In the main, the research has found the C Suite doesn’t need persuading about RPA, it is already on board. 77 per cent believe that RPA will drive productivity through the automation of mundane transactional tasks. Some of this is also already in place within SMEs with 69 per cent of organisations confirming they already employ an element of AI, specifically Natural Language Processing (NLP), as part of their operations.

Pressure from digitally mature competitors

SMEs due to their more flexible and adaptive nature often find it easier to respond and implement new technologies. However, in the current economic climate many companies are being forced to operate a lean resource model, with business as usual activities consuming a large proportion of time and personnel, leaving little room for investment in innovative new technologies.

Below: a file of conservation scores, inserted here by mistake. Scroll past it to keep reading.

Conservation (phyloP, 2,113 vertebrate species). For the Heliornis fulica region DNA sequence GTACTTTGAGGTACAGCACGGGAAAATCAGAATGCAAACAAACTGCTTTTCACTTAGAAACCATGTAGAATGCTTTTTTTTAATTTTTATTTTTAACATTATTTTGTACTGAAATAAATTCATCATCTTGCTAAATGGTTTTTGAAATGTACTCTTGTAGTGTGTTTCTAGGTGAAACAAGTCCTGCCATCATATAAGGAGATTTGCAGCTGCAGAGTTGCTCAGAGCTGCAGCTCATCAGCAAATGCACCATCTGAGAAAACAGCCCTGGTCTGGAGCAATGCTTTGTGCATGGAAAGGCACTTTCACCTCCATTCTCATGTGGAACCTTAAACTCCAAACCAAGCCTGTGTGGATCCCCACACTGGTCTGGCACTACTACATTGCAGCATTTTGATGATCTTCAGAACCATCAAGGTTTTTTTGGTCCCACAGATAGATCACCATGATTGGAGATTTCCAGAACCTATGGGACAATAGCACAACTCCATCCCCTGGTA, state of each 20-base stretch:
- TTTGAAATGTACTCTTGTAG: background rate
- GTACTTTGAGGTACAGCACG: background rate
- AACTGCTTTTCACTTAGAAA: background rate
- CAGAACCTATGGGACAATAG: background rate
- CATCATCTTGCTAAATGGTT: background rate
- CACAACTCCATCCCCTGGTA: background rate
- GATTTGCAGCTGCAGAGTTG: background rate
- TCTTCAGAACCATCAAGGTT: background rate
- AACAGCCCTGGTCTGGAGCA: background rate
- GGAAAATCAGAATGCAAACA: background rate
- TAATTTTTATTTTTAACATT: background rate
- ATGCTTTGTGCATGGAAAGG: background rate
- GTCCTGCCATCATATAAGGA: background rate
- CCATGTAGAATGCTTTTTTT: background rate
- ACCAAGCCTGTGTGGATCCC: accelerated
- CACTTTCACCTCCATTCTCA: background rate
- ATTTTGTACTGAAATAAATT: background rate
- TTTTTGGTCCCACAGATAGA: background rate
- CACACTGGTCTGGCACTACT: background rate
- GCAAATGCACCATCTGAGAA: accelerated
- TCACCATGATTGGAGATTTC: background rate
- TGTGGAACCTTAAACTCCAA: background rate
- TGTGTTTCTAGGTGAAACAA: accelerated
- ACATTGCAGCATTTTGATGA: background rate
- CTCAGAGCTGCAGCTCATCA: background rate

But not looking to the future and investing in new technologies carries its own risks. The fast pace of change in today’s world means that those who maintain the status quo are at major risk of disruption from digitally mature competitors who are ahead of the game. We want our customers to be ahead of the digital curve or they are likely to be swept away in the tidal flow of those companies who are racing along in it. Those SMEs with AI and RPA in place are rushing ahead on the digital river, using the technology to release resource from repetitive business as usual tasks to focus efforts on quality and innovation to gain competitive advantage.